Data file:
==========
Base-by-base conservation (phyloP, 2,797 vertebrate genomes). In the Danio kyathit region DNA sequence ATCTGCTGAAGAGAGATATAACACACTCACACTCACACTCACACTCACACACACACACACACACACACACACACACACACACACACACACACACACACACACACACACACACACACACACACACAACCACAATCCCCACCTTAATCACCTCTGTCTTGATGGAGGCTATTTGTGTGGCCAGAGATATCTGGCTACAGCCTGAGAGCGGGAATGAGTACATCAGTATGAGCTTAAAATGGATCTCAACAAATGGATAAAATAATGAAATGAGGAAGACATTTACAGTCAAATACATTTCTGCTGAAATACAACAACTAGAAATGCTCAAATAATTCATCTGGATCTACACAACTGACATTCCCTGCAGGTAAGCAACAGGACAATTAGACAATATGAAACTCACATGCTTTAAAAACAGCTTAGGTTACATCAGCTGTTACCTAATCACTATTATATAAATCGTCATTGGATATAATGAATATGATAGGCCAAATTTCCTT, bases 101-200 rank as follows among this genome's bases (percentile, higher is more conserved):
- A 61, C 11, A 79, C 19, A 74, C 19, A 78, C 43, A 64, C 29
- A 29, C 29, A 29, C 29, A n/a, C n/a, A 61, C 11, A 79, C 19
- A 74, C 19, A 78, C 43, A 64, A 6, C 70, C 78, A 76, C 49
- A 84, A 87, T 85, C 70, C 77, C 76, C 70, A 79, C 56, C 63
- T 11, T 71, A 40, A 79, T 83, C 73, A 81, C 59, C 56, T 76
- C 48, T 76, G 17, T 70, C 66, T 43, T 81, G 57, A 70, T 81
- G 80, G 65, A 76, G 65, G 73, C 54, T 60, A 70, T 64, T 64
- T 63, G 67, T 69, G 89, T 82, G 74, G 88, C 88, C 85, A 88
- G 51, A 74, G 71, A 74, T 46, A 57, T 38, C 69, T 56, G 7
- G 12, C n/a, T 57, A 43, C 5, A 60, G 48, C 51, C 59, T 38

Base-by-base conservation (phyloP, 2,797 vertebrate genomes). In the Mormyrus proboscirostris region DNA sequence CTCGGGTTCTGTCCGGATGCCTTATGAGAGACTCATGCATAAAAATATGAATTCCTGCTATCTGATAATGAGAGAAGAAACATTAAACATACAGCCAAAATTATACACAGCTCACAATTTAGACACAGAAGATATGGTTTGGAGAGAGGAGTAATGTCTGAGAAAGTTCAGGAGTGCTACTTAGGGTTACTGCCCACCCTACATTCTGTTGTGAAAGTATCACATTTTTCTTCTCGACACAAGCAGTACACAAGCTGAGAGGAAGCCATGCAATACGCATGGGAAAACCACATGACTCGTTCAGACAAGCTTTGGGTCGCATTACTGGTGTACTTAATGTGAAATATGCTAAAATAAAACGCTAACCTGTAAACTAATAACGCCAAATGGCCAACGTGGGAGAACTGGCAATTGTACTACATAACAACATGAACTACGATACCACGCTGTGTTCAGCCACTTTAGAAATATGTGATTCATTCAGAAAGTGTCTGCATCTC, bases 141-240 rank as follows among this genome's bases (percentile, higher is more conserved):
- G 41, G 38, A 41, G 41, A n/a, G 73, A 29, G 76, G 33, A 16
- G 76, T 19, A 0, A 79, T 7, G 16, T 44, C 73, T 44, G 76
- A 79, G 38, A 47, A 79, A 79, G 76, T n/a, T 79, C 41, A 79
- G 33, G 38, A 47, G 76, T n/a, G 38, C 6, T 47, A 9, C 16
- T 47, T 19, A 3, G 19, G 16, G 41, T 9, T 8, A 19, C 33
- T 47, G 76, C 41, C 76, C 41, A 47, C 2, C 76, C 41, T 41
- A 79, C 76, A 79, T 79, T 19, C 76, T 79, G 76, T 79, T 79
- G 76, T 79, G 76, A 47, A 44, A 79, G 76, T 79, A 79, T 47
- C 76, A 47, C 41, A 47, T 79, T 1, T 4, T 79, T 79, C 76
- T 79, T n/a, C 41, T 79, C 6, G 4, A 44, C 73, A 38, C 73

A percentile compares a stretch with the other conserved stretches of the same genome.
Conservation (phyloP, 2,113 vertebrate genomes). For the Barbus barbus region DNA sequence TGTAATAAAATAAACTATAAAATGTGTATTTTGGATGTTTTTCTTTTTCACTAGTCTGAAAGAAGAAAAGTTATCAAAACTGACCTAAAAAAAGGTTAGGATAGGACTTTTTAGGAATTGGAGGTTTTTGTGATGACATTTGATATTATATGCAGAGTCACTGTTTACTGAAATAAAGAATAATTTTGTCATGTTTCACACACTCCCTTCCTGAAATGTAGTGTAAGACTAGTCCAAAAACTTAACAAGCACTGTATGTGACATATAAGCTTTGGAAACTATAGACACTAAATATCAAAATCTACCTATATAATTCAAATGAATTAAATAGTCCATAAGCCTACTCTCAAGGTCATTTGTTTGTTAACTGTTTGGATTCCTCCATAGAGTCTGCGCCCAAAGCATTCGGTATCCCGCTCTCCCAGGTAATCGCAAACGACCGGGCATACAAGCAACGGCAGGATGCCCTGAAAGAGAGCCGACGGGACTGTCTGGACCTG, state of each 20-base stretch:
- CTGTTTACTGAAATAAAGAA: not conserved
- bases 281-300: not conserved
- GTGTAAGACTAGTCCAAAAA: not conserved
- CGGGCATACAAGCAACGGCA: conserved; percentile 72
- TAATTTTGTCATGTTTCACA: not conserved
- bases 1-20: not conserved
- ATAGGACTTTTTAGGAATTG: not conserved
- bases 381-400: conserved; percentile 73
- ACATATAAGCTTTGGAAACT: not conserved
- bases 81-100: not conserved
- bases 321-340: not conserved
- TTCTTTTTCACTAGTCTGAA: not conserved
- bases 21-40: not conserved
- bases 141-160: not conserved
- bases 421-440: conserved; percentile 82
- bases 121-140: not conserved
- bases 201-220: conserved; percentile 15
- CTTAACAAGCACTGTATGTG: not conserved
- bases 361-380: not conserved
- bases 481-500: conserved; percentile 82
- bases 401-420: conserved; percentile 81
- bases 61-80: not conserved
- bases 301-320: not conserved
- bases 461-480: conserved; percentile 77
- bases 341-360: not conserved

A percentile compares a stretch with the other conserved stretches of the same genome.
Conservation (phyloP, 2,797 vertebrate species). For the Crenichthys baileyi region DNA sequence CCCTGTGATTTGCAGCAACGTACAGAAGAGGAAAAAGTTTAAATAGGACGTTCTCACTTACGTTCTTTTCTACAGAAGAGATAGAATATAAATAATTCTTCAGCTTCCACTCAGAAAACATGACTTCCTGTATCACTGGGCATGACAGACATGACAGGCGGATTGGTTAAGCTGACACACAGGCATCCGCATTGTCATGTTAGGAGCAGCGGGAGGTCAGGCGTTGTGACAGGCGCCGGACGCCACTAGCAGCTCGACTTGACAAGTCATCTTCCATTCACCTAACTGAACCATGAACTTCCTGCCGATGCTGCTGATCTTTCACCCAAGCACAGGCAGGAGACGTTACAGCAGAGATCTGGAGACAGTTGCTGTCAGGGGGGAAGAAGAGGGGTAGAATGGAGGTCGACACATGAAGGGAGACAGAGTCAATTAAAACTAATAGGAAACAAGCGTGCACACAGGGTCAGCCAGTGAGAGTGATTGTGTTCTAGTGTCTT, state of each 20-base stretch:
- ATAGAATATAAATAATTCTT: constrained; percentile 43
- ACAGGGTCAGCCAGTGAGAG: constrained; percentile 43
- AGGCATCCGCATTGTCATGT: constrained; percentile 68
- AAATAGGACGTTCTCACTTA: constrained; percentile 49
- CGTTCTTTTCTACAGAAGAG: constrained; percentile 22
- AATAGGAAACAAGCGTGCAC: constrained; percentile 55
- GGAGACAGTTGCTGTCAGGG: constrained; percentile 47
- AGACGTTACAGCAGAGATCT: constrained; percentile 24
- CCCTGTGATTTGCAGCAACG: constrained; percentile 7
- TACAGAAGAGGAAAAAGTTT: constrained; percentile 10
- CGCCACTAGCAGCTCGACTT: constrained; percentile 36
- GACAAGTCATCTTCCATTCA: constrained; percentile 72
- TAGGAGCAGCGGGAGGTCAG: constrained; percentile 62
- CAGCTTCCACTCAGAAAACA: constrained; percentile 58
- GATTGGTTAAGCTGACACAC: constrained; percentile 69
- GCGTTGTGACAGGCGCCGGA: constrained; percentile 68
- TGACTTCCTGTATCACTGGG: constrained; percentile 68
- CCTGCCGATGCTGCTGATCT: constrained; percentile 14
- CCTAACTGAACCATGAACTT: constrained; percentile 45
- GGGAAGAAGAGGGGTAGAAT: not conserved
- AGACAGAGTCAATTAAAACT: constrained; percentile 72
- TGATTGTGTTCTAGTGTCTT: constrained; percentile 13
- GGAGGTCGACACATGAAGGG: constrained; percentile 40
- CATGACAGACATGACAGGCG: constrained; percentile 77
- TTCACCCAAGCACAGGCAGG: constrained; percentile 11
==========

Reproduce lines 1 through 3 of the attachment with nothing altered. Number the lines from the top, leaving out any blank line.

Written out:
Base-by-base conservation (phyloP, 2,797 vertebrate genomes). In the Danio kyathit region DNA sequence ATCTGCTGAAGAGAGATATAACACACTCACACTCACACTCACACTCACACACACACACACACACACACACACACACACACACACACACACACACACACACACACACACACACACACACACACACAACCACAATCCCCACCTTAATCACCTCTGTCTTGATGGAGGCTATTTGTGTGGCCAGAGATATCTGGCTACAGCCTGAGAGCGGGAATGAGTACATCAGTATGAGCTTAAAATGGATCTCAACAAATGGATAAAATAATGAAATGAGGAAGACATTTACAGTCAAATACATTTCTGCTGAAATACAACAACTAGAAATGCTCAAATAATTCATCTGGATCTACACAACTGACATTCCCTGCAGGTAAGCAACAGGACAATTAGACAATATGAAACTCACATGCTTTAAAAACAGCTTAGGTTACATCAGCTGTTACCTAATCACTATTATATAAATCGTCATTGGATATAATGAATATGATAGGCCAAATTTCCTT, bases 101-200 rank as follows among this genome's bases (percentile, higher is more conserved):
- A 61, C 11, A 79, C 19, A 74, C 19, A 78, C 43, A 64, C 29
- A 29, C 29, A 29, C 29, A n/a, C n/a, A 61, C 11, A 79, C 19